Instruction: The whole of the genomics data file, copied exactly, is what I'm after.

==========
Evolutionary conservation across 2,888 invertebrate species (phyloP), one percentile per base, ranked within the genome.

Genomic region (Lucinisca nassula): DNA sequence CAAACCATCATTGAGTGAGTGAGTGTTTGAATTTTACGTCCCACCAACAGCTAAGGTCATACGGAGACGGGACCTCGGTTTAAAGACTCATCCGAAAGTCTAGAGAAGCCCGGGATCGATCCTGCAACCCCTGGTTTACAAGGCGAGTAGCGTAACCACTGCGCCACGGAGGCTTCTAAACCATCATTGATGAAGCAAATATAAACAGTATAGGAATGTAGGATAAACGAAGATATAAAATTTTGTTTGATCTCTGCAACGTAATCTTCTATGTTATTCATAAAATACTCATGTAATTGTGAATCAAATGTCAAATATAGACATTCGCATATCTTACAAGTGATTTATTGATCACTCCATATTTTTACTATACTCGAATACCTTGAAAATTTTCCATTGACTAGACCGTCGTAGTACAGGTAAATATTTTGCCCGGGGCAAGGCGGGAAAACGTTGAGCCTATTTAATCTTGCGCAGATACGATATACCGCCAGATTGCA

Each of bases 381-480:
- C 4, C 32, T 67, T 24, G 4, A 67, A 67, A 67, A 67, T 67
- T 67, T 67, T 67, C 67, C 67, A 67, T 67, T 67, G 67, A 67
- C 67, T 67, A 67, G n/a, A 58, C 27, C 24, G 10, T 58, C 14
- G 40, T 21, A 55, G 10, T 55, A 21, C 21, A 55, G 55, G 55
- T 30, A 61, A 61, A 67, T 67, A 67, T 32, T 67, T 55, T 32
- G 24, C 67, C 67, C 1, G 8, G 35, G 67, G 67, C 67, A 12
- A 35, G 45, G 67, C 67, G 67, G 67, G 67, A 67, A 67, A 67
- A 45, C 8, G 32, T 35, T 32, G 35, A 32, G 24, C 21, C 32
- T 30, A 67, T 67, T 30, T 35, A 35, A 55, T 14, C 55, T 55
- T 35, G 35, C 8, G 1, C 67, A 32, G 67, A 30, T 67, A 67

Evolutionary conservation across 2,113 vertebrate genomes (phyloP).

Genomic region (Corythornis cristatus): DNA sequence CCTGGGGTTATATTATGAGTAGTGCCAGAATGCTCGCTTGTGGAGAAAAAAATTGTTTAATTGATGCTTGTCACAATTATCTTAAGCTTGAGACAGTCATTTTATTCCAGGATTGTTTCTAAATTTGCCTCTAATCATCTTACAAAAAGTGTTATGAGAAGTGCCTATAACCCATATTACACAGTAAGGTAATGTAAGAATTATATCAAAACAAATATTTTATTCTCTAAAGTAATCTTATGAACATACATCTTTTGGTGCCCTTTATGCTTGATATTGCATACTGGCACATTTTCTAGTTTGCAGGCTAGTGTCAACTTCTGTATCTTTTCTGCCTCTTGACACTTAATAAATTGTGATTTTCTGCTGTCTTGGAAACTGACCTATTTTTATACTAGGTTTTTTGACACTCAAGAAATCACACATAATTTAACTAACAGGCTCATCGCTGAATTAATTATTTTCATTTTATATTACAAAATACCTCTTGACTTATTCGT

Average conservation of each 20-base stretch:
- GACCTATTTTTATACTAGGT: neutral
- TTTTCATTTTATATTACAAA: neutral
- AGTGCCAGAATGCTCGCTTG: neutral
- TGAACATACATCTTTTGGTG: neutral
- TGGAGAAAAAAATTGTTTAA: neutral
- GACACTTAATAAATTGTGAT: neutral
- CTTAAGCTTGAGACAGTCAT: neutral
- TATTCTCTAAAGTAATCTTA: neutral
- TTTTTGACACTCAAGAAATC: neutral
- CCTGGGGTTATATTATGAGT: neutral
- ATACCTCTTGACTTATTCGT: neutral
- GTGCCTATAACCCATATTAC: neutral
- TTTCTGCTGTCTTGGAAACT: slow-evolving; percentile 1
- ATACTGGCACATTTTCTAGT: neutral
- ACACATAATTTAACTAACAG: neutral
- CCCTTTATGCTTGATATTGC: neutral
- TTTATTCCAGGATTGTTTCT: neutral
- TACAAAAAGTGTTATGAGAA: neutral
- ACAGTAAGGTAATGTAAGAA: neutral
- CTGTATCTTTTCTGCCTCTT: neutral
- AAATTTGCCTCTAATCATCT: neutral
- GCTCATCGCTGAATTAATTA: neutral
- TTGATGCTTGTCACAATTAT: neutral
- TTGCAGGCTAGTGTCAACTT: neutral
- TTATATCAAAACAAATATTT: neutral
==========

Evolutionary conservation across 2,888 invertebrate species (phyloP), one percentile per base, ranked within the genome.

Genomic region (Lucinisca nassula): DNA sequence CAAACCATCATTGAGTGAGTGAGTGTTTGAATTTTACGTCCCACCAACAGCTAAGGTCATACGGAGACGGGACCTCGGTTTAAAGACTCATCCGAAAGTCTAGAGAAGCCCGGGATCGATCCTGCAACCCCTGGTTTACAAGGCGAGTAGCGTAACCACTGCGCCACGGAGGCTTCTAAACCATCATTGATGAAGCAAATATAAACAGTATAGGAATGTAGGATAAACGAAGATATAAAATTTTGTTTGATCTCTGCAACGTAATCTTCTATGTTATTCATAAAATACTCATGTAATTGTGAATCAAATGTCAAATATAGACATTCGCATATCTTACAAGTGATTTATTGATCACTCCATATTTTTACTATACTCGAATACCTTGAAAATTTTCCATTGACTAGACCGTCGTAGTACAGGTAAATATTTTGCCCGGGGCAAGGCGGGAAAACGTTGAGCCTATTTAATCTTGCGCAGATACGATATACCGCCAGATTGCA

Each of bases 381-480:
- C 4, C 32, T 67, T 24, G 4, A 67, A 67, A 67, A 67, T 67
- T 67, T 67, T 67, C 67, C 67, A 67, T 67, T 67, G 67, A 67
- C 67, T 67, A 67, G n/a, A 58, C 27, C 24, G 10, T 58, C 14
- G 40, T 21, A 55, G 10, T 55, A 21, C 21, A 55, G 55, G 55
- T 30, A 61, A 61, A 67, T 67, A 67, T 32, T 67, T 55, T 32
- G 24, C 67, C 67, C 1, G 8, G 35, G 67, G 67, C 67, A 12
- A 35, G 45, G 67, C 67, G 67, G 67, G 67, A 67, A 67, A 67
- A 45, C 8, G 32, T 35, T 32, G 35, A 32, G 24, C 21, C 32
- T 30, A 67, T 67, T 30, T 35, A 35, A 55, T 14, C 55, T 55
- T 35, G 35, C 8, G 1, C 67, A 32, G 67, A 30, T 67, A 67

Evolutionary conservation across 2,113 vertebrate genomes (phyloP).

Genomic region (Corythornis cristatus): DNA sequence CCTGGGGTTATATTATGAGTAGTGCCAGAATGCTCGCTTGTGGAGAAAAAAATTGTTTAATTGATGCTTGTCACAATTATCTTAAGCTTGAGACAGTCATTTTATTCCAGGATTGTTTCTAAATTTGCCTCTAATCATCTTACAAAAAGTGTTATGAGAAGTGCCTATAACCCATATTACACAGTAAGGTAATGTAAGAATTATATCAAAACAAATATTTTATTCTCTAAAGTAATCTTATGAACATACATCTTTTGGTGCCCTTTATGCTTGATATTGCATACTGGCACATTTTCTAGTTTGCAGGCTAGTGTCAACTTCTGTATCTTTTCTGCCTCTTGACACTTAATAAATTGTGATTTTCTGCTGTCTTGGAAACTGACCTATTTTTATACTAGGTTTTTTGACACTCAAGAAATCACACATAATTTAACTAACAGGCTCATCGCTGAATTAATTATTTTCATTTTATATTACAAAATACCTCTTGACTTATTCGT

Average conservation of each 20-base stretch:
- GACCTATTTTTATACTAGGT: neutral
- TTTTCATTTTATATTACAAA: neutral
- AGTGCCAGAATGCTCGCTTG: neutral
- TGAACATACATCTTTTGGTG: neutral
- TGGAGAAAAAAATTGTTTAA: neutral
- GACACTTAATAAATTGTGAT: neutral
- CTTAAGCTTGAGACAGTCAT: neutral
- TATTCTCTAAAGTAATCTTA: neutral
- TTTTTGACACTCAAGAAATC: neutral
- CCTGGGGTTATATTATGAGT: neutral
- ATACCTCTTGACTTATTCGT: neutral
- GTGCCTATAACCCATATTAC: neutral
- TTTCTGCTGTCTTGGAAACT: slow-evolving; percentile 1
- ATACTGGCACATTTTCTAGT: neutral
- ACACATAATTTAACTAACAG: neutral
- CCCTTTATGCTTGATATTGC: neutral
- TTTATTCCAGGATTGTTTCT: neutral
- TACAAAAAGTGTTATGAGAA: neutral
- ACAGTAAGGTAATGTAAGAA: neutral
- CTGTATCTTTTCTGCCTCTT: neutral
- AAATTTGCCTCTAATCATCT: neutral
- GCTCATCGCTGAATTAATTA: neutral
- TTGATGCTTGTCACAATTAT: neutral
- TTGCAGGCTAGTGTCAACTT: neutral
- TTATATCAAAACAAATATTT: neutral